Number Five. Thrice - The Alchemy Index (2007-2008)
Thrice was one of those bands that slowly worked their way into my consciousness as I heard about them from different people I knew and saw news about them online. In October 2007, when AbsolutePunk linked to a full stream of their latest project - and everyone on there spoke highly of it - I checked it out. It was the first two parts of a four-part concept project known as The Alchemy Index, containing six songs under each of the four elemental categories of Fire, Water, Air, and Earth, which served as an inspiration both for lyrical themes and musical composition. I listened through it a couple times and generally liked it, but I was on the fence about buying it until I looked up the lyrics, really paid attention to them…. and was blown away.
In just over two years, Dustin Kensrue has become one of my favorite songwriters. He creates moving images and settings with allusions to Greek mythology, ancient fables, historical figures, and a lot of Scripture. One of my first favorite songs was "Digital Sea," which discusses how technology invades our lives: "The ghost of Descartes screams in the dark / 'Oh, how could I have been so wrong?'… I am drowning in a digital sea…" "Daedalus" gives the father's perspective of Icarus's fateful high flying and melted wings. "The Lion and the Wolf" paints metaphors about how destruction can come from the outside as well as yourself.
But what really shattered my paradigm was the Biblical references and themes. For a few years I had been witnessing a welcome increase in popularity and respect for Christian musicians in the mainstream industry, but it often seemed to come at the price of watering down their message and hiding what they believed. So it was at once incredibly surprising and encouraging for me to find a band that was never really associated with the Christian market to begin with (or else I would have been spinning Vhiessu instead of Kutless back in high school…) and had a lot of non-Christian fans while still singing about Christ with better lyrics than a lot of the more official "Christian" bands!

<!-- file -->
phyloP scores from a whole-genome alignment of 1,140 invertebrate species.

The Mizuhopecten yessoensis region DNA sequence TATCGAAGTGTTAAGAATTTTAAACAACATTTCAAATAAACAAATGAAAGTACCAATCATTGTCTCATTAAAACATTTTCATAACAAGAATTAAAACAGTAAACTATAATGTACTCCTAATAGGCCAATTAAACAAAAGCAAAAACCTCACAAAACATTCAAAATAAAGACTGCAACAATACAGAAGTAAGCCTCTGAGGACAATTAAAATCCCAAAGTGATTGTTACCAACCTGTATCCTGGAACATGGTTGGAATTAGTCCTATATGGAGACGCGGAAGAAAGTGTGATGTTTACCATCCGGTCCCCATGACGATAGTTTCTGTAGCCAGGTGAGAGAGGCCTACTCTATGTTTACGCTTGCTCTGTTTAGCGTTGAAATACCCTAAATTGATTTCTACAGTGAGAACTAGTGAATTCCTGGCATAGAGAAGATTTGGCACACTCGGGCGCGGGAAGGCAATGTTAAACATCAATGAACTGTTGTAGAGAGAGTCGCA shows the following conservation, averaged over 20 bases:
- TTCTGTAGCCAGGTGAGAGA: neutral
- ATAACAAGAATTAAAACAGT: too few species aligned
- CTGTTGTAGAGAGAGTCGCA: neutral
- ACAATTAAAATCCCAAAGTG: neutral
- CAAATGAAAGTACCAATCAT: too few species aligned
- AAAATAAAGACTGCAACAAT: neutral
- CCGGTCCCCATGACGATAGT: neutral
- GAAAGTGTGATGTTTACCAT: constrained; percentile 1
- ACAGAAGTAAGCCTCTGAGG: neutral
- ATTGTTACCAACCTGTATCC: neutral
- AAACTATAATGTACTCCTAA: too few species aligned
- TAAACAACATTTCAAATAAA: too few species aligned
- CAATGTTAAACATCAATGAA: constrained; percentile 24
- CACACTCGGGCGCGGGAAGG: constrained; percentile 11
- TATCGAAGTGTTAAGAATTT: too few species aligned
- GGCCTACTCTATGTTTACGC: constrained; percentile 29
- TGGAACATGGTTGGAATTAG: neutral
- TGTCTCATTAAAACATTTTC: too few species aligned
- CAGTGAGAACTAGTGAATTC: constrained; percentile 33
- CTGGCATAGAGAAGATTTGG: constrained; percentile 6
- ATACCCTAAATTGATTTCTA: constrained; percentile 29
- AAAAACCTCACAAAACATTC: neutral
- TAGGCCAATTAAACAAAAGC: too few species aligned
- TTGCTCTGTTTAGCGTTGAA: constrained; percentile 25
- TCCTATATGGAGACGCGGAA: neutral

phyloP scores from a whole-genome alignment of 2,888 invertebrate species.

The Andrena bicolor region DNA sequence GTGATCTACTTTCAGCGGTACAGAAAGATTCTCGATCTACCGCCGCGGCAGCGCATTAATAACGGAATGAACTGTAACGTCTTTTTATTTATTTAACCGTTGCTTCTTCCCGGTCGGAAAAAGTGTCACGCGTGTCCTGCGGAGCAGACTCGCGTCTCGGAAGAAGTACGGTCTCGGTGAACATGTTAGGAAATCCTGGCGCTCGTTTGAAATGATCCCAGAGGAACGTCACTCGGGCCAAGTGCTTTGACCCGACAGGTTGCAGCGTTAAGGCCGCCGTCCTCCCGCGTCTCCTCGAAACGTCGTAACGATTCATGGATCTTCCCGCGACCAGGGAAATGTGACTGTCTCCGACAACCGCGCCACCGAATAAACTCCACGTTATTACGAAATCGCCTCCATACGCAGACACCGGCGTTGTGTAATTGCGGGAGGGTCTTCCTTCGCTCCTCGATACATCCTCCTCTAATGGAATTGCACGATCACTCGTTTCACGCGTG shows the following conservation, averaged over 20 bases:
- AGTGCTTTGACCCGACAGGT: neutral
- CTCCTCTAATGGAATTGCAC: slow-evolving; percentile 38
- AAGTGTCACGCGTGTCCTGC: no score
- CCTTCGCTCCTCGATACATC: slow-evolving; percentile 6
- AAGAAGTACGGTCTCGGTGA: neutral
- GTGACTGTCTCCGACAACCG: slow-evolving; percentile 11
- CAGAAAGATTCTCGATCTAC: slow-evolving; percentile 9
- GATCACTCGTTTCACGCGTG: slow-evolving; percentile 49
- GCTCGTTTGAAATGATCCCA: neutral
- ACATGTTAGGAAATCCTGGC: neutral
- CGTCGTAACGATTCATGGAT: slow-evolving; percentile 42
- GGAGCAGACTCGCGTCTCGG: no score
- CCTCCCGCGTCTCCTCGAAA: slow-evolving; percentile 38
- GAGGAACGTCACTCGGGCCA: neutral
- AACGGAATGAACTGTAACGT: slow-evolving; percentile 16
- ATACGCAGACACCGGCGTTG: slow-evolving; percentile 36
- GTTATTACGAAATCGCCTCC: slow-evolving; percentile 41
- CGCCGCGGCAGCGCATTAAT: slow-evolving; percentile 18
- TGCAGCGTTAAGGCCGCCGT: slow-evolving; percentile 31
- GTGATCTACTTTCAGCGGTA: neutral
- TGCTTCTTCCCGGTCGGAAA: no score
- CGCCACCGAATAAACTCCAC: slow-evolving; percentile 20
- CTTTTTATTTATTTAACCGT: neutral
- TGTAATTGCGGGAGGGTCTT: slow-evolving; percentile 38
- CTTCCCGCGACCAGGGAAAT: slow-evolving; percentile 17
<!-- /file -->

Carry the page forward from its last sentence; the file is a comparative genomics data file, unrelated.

The lead line of "Come All You Weary," my favorite Thrice tune, is straight out of Matthew, and is a beautifully encouraging song for anyone who's ever been battered or exhausted. "Moving Mountains" references 1 Corinthians 13 as the singer claims that he can move mountains and understand angel tongues, yet "I don't know the first thing about love." "The Messenger" draws inspiration from Isaiah in its depiction of a man answering the call of God: "Kiss the coals, breathe in smoke, and I say, 'Here I am, send me.'"
The music was equally impressive. The Fire songs were intense; Water was calm; Air was ambient; Earth was stripped-down and, well, earthy. The quality of production and musicianship held the versatile project together into a cohesive structure. Shifting time signatures here, ambient layers there, and maybe just a passionately strummed guitar over there… it all was supported by strong melodies and even stronger lyrics. This year I reached back into their previous work and also acquired their new album, finding the same strength throughout. Beggars quickly became one of my favorite releases of '09 with its timeless theme that everything in this life doesn't really matter.
For breaking stereotypes with your variety of sound, for shattering my paradigms about what Christians are allowed to sing about in the mainstream market, for making me think and encouraging me and helping me realign my perspectives about life --- here's to you, Thrice, at Number Five.